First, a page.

Filters can be set in the Admin tab → View → Filters. More about filters – https://support.google.com/analytics/answer/1034823?hl=pl .

  1. Lack of site search tracking

Many websites have their own search engine. Especially manufactured-owned shops, blogs and well-developed information services. Thanks to Google Analytics you can get to know not only where your visitors came from, but also collect data about internal search engine. It is essential to know what people are looking for when they are on your website. Site search tracking allows you to find out what keywords are used by visitors on your website and on which pages they start their search. This helps  maximize the usefulness of the website. If people are looking for a specific product or service and do not find your site, maybe the menu structure should be reorganised to help people that may benefit from searching your website. What’s more, it is also an alternative solution to the problem (not provided), since Google has started to encrypt the keywords searches. Cons need to be developed into pros.

Here you will find information how to set the site search: https://support.google.com/analytics/answer/1012264?hl=pl.

  1. Custom alerts

Answer honestly – do you check your data in Google Analytics on a daily basis? Ok, maybe some geeks (greeting to you all!) do it every day, but most people don’t. The majority deals with the business logistically. For this group, Google Analytics has incorporated custom alerts, which provide information about the analytics that require the marketer’s attention. Custom alerts are like an oil control light in your car. If that lamp stars flashing, it is a signal for you to check the oil level and top it up if it’s necessary. It is the same with custom alerts. They send you an e-mail with the message: “ Hey, buddy, something is going on in your website, you have to check it out in your Google Analytics”. And it often makes finding the solution easier for the marketer before it becomes a serious problem. As for me, I usually use custom alerts to get informed of decrease or increase in traffic or conversion rate.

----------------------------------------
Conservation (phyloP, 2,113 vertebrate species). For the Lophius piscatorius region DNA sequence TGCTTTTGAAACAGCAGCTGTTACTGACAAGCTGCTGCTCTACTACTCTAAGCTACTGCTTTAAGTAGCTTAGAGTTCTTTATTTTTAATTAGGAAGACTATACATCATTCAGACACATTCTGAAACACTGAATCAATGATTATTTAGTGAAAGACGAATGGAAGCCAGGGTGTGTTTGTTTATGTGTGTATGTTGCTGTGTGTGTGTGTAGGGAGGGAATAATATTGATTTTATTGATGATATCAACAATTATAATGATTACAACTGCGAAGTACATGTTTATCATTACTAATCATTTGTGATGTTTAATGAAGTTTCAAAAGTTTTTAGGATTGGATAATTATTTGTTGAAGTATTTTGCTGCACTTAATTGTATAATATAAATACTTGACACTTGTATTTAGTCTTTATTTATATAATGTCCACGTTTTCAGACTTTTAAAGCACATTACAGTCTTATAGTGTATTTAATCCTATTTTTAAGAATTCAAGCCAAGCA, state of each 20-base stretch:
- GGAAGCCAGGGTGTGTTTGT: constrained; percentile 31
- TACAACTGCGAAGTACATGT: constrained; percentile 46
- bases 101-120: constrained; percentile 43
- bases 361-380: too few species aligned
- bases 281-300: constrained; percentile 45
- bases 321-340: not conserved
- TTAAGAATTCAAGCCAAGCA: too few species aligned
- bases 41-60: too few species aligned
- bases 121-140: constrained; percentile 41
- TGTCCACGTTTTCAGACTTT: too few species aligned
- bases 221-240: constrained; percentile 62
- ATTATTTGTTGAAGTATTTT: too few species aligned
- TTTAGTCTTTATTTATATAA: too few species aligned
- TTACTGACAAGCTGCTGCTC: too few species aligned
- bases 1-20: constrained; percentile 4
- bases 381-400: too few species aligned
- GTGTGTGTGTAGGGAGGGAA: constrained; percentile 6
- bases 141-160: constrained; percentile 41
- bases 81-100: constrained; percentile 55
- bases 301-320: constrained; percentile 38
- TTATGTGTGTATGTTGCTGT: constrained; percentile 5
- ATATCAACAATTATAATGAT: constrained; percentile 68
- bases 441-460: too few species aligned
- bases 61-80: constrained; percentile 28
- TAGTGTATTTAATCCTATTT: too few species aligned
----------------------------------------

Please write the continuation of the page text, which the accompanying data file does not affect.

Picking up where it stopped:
Custom alerts can be set in Admin tab → View → Custom Alerts.

Data delivered by Google Analytics is as good as is the implementation of the tracking code GATC and its settings. To use Google Analytics as a tool for decision-making, companies cannot afford to rely on partial, inaccurate data. Google Analytics has to be properly configured to satisfy the need for tracking and business goals of our website. These 5 mistake are the tip of the iceberg.

Google Analytics has to be correctly configured to meet business objectives and contribute to the success of your company.

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4 thoughts on “Top 5 most common mistakes when using Google Analytics

  1. Hi,
    Im using your “paper dashboard free” template and I can not make the GATC work 🙁

    Is it something strange or else that i can do?

  2. Thanks Dawid, the post was very informative. After reading this blog, I have avoided the mistakes that I used to do before while using Google Analytics for preparing audit.